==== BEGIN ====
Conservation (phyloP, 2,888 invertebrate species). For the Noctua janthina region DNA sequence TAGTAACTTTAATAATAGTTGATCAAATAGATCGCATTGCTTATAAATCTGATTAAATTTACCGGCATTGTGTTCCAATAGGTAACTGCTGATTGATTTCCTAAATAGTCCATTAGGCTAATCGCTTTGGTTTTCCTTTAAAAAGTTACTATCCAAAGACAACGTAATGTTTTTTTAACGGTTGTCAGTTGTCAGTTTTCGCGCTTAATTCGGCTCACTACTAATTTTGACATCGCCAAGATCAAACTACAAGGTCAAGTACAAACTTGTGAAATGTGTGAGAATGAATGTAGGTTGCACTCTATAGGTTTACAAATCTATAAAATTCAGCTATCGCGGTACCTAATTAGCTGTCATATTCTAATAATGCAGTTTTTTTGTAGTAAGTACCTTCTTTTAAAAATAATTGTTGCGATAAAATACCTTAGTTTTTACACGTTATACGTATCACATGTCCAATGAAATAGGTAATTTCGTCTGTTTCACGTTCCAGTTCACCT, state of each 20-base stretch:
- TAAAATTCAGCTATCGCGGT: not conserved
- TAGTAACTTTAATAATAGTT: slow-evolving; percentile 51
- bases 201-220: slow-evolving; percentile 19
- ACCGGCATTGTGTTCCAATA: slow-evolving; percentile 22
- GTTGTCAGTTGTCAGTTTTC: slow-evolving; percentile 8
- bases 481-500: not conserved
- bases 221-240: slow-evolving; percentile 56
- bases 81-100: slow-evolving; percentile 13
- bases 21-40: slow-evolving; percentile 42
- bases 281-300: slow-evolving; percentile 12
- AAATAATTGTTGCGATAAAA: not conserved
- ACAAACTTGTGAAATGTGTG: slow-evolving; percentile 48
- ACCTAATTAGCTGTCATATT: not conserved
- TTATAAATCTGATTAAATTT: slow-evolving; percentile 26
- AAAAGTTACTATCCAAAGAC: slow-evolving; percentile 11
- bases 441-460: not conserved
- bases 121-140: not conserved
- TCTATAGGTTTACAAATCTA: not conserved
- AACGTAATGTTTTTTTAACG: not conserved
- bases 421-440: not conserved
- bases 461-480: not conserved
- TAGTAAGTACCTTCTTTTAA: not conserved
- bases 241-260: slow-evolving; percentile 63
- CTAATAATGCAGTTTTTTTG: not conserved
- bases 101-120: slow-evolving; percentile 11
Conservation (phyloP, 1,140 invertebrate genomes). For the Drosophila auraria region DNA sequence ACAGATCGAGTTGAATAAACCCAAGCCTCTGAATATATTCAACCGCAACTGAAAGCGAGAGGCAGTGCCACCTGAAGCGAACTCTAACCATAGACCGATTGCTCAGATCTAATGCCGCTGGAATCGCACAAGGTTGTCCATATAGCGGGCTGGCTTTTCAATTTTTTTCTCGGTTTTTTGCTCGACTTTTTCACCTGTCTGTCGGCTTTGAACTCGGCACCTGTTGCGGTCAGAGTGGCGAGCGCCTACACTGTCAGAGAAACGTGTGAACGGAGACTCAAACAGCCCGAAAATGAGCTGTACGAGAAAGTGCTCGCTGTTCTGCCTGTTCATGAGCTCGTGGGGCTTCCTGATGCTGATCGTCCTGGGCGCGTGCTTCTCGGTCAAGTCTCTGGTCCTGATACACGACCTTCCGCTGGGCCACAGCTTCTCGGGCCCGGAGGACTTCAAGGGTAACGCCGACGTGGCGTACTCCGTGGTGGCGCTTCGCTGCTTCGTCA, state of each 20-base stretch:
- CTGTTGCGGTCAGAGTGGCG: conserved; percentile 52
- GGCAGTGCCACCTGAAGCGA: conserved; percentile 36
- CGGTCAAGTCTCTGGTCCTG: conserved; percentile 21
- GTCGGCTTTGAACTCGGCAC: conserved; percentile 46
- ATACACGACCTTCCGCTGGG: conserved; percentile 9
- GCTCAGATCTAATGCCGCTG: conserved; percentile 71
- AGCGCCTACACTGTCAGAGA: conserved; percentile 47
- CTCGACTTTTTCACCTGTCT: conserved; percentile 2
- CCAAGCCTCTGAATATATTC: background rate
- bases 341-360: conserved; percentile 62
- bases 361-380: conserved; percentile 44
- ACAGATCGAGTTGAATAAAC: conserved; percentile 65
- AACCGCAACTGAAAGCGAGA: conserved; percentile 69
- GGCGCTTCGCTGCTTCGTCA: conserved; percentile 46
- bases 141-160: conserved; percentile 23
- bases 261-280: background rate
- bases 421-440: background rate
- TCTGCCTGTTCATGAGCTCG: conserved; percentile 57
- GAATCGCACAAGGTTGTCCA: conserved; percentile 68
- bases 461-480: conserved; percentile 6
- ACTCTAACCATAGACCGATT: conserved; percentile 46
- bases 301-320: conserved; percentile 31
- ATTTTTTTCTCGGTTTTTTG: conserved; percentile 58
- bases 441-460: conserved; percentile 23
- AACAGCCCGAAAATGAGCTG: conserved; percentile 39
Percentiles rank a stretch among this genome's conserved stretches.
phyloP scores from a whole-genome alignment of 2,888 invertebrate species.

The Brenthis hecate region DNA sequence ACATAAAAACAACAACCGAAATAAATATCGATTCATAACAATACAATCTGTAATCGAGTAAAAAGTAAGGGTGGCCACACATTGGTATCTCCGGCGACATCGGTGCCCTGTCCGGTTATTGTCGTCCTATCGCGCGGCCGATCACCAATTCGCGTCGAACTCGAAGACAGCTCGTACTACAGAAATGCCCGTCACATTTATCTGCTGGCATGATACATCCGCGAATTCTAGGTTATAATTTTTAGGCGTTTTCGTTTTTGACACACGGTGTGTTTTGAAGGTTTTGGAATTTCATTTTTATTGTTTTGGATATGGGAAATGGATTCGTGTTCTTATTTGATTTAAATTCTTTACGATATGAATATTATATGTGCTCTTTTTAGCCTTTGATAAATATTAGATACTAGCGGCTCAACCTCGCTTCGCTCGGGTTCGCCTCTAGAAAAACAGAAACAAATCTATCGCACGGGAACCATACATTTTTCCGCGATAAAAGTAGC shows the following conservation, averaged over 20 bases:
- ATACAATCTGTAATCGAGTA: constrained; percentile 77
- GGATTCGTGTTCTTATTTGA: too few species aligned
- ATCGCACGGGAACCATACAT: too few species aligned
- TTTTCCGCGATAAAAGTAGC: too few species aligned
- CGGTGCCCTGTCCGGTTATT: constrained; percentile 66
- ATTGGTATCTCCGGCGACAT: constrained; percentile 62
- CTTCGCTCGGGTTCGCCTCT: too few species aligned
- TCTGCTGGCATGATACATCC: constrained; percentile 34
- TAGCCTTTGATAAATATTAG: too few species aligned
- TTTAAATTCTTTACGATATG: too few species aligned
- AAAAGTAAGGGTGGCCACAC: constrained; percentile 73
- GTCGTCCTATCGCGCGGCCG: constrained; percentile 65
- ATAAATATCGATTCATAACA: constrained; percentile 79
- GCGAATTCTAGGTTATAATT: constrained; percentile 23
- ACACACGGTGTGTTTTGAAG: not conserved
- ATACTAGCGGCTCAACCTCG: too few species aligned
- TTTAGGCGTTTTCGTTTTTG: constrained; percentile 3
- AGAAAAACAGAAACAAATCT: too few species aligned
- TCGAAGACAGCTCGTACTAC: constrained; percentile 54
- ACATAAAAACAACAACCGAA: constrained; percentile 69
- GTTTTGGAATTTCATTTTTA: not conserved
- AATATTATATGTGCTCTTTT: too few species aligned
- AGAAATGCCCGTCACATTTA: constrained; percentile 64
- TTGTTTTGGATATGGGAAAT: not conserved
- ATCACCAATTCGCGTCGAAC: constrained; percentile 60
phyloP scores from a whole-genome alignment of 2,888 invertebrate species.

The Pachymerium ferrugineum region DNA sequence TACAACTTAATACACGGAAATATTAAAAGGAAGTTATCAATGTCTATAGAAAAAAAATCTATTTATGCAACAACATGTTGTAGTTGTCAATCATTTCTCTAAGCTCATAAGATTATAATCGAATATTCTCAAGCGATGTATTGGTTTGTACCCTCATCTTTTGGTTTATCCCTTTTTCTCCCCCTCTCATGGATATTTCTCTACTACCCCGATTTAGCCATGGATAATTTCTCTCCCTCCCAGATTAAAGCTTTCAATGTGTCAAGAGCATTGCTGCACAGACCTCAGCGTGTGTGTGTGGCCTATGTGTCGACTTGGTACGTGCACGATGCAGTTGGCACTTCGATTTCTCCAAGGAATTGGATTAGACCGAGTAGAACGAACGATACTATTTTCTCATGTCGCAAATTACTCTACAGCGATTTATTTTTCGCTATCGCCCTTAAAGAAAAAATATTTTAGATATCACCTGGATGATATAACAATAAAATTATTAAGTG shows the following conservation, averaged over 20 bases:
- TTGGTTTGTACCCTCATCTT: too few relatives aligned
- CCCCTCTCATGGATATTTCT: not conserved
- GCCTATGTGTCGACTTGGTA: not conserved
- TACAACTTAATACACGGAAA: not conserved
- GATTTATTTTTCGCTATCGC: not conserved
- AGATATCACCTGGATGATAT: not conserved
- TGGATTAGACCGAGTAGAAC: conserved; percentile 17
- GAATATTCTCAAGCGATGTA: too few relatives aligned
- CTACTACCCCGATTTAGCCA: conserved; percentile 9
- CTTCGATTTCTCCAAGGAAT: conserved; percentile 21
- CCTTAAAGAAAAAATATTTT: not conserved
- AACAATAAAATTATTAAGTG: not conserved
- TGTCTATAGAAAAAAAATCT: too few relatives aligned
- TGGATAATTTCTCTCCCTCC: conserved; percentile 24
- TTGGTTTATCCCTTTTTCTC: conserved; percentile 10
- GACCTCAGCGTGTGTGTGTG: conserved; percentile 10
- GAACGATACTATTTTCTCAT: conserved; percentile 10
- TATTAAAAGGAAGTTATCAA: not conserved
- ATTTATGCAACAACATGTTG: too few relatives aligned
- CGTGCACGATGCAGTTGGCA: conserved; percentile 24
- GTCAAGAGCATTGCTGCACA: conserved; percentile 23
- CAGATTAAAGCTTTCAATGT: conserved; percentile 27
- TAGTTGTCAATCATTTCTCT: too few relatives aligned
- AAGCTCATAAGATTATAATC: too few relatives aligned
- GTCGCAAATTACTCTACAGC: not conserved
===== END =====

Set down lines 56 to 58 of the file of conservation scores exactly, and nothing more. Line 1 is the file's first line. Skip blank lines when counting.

- ATACAATCTGTAATCGAGTA: constrained; percentile 77
- GGATTCGTGTTCTTATTTGA: too few species aligned
- ATCGCACGGGAACCATACAT: too few species aligned